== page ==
before with authors like John Grisham, Sherrilyn Kenyon, Kathy Reichs
and Candace Bushnell all making 2010 debuts.
3. Growth of Book Packagers
has been book packaging for years, but lately more and more packagers
are popping up and making waves. Tinderbox and the controversial Full
Fathom Five and are just two up and operating now with more gaining
traction every day.
4. Repackaging old titles
books come out before their time. In 2010, publishers didn’t let that
stop them, and many repackaged titles from authors like LJ Smith,
Christopher Pike, and Thomas Sniegoski to take advantage of current
events looked different in 2010 with more multi-author tours hitting
the road. Whether they were publisher-driven like Disney-Hyperion’s
“Un-required Reading” tour or author-run like the “Smart Chicks Kick
It” tour, cross-promotion was certainly on the rise–a trend that could
also be seen in non-tour marketing efforts such as “The Penguin Five.”
6. YA on TV
Two of the biggest shows on television today got their start on Young Adult bookshelves. In 2010, YA-TV eclipsed Gossip Girl with Pretty Little Liars and Vampire Diaries taking
center stage. If the orders for upcoming pilots are any indication, we
will soon see more YA novels on the small screen than ever before.
1. Contemporary Romance
dark and edgy to lighter contemporary fare, we’re predicting that
paranormal romance readers might become simply “romance readers”. The
success of Simone Elkeles’ gritty YA romances and staying power of YA
powerhouses like Sarah Dessen bode well for this genre in 2011.
2. Soft Sci Fi
Hunger Games isn’t just dystopian–it’s also science fiction. Coupled with Beth Revis’s upcoming Across the Universe, we’re predicting that these books may open the window for more YA sci fi: from space operas to tech.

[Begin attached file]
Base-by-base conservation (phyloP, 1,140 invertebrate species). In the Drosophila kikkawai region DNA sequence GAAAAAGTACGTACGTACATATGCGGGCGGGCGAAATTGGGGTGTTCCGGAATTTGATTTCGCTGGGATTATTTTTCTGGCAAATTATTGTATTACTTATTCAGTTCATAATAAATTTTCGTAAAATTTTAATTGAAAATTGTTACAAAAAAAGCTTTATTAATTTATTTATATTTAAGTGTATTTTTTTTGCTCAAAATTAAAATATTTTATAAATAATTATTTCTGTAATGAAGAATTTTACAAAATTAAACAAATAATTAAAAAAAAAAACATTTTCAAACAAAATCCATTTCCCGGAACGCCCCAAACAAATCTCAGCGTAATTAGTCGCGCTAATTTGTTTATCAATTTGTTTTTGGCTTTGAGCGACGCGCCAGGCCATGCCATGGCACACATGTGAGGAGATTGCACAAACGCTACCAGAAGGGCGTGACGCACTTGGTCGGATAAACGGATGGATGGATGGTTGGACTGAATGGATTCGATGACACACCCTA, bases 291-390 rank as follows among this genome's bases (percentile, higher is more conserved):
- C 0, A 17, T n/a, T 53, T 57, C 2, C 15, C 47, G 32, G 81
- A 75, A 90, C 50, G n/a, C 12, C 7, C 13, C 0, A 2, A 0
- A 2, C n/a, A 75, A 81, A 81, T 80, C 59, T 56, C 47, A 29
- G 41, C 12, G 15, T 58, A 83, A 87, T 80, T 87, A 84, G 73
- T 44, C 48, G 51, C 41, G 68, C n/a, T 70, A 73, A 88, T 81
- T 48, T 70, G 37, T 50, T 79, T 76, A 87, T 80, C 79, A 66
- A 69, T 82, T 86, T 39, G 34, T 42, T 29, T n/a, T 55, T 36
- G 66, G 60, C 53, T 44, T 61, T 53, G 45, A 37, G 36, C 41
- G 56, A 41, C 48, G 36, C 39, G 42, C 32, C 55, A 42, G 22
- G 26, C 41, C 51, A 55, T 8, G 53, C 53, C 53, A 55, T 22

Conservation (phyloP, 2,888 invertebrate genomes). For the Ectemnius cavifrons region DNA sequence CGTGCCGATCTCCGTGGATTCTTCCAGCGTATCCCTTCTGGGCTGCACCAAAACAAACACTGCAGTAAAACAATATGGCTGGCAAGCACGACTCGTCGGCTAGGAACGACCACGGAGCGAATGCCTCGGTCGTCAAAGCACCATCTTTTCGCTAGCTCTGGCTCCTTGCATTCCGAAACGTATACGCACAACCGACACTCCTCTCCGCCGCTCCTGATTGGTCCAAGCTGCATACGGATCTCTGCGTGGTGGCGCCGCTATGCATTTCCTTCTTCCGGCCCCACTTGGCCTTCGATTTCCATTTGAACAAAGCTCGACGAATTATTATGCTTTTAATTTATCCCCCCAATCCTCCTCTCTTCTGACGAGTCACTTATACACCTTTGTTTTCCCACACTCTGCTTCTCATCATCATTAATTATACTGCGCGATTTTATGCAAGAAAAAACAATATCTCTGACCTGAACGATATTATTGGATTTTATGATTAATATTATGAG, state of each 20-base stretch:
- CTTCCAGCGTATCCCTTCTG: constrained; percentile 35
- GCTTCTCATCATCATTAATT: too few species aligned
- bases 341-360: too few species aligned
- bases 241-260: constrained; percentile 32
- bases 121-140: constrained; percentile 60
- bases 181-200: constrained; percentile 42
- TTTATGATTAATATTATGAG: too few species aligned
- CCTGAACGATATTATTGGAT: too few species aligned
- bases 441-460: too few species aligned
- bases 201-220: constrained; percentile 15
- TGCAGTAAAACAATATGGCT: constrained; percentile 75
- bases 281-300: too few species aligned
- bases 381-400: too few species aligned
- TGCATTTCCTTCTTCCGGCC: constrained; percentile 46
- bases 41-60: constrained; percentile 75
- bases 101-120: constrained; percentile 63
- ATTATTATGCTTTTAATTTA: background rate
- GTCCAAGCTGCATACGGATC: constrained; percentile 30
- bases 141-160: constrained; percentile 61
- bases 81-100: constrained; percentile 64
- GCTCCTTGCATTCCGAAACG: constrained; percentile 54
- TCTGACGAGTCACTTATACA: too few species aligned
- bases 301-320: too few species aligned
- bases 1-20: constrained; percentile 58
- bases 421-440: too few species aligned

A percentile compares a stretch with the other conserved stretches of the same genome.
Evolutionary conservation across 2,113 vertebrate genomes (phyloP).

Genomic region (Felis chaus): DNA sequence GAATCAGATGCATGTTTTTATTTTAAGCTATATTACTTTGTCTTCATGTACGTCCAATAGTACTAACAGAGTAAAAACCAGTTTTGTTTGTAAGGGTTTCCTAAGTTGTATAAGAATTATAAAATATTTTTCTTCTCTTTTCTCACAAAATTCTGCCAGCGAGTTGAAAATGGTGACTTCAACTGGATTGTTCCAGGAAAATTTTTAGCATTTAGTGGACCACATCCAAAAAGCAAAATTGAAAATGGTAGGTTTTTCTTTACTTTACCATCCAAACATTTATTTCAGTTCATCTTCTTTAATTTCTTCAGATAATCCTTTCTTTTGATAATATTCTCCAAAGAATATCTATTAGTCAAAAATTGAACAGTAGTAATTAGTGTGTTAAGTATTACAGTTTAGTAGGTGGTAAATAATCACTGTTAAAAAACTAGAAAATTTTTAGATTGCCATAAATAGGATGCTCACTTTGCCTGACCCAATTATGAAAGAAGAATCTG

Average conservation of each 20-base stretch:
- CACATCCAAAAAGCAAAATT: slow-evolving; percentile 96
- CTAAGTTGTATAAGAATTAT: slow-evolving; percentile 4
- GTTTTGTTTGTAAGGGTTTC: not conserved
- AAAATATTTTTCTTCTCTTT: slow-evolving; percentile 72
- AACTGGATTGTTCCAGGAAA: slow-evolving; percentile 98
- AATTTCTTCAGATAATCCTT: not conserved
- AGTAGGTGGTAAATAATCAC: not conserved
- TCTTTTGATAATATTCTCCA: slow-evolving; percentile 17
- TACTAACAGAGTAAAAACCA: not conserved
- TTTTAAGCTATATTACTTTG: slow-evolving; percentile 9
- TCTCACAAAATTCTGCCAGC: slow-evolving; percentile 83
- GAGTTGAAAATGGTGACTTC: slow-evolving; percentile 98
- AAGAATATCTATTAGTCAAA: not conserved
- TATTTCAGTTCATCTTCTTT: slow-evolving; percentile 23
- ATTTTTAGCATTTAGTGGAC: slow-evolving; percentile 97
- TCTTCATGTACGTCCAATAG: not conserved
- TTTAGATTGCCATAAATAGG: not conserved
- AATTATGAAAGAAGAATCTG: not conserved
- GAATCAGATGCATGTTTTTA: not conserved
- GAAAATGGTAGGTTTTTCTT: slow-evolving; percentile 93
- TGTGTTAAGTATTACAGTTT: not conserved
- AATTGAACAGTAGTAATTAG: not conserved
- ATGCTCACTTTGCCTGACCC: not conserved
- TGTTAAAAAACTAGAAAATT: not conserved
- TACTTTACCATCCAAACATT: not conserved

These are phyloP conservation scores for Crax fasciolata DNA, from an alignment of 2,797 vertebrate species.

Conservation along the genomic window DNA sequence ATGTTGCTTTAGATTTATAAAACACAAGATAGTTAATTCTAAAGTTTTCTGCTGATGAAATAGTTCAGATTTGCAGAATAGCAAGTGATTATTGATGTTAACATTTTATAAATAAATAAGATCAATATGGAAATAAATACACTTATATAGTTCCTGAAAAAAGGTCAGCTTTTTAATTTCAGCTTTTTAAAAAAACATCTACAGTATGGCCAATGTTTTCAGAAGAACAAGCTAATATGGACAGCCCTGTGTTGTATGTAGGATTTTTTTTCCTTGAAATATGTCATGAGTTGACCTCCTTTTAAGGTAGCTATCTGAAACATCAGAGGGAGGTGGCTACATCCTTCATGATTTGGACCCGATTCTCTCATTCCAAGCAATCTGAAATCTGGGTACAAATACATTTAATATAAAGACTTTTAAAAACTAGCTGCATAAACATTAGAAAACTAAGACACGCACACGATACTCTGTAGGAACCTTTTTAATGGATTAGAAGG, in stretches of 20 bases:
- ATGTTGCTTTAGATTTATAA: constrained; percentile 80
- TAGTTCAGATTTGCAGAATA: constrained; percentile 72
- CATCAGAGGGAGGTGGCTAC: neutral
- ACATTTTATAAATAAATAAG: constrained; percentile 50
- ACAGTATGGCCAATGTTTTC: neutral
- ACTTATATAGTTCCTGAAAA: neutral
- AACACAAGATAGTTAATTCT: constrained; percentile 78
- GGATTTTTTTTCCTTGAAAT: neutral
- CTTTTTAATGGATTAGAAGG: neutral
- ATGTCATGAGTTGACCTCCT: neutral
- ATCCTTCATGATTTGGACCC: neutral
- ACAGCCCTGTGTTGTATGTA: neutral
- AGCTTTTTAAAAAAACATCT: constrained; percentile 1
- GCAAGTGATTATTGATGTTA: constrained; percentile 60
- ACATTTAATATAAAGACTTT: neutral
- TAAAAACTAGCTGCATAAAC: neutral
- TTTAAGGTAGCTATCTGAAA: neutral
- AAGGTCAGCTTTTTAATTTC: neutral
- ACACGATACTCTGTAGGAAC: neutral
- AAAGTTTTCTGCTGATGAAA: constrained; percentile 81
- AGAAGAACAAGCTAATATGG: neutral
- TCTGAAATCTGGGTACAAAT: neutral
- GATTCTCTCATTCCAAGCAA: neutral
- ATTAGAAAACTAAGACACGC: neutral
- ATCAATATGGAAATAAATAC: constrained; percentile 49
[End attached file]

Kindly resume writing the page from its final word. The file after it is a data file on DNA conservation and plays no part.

Following in the wake of Beautiful Creatures, as well the general popularity of both paranormal and darker fare, we’re expecting a surge in books with a Gothic feel.
their paranormal and dystopian elements, many of 2010’s mega hits are,
at their core, action-adventure-thrillers. It stands to reason that
many of those readers might eventually reach out for action-based
stories set in a more contemporary world.
5. Mixed Genre Paranormal
is far too popular to go away in its entirety any time soon, so we
expect this genre to hold strong in 2011…if it brings something new
to the mix. Be on the look out for books which blend other genres with
paranormal mainstays, in the vein of White Cat (crime fiction), Paranormalcy (crime solving), or Maureen Johnson’s upcoming paranormal mysteries.
6. Commercial Historical Fiction
Lately, readers interested in complex and interesting worlds have been
finding them in the paranormal, but they can also find them in the
past. High Concept Historical Fiction might be poised to make a move
if, like paranormal, it has a mix of commercial elements. From
crime-fighting flappers to Austenian assassins, historical might be a
very interesting place to be in 2011 and beyond.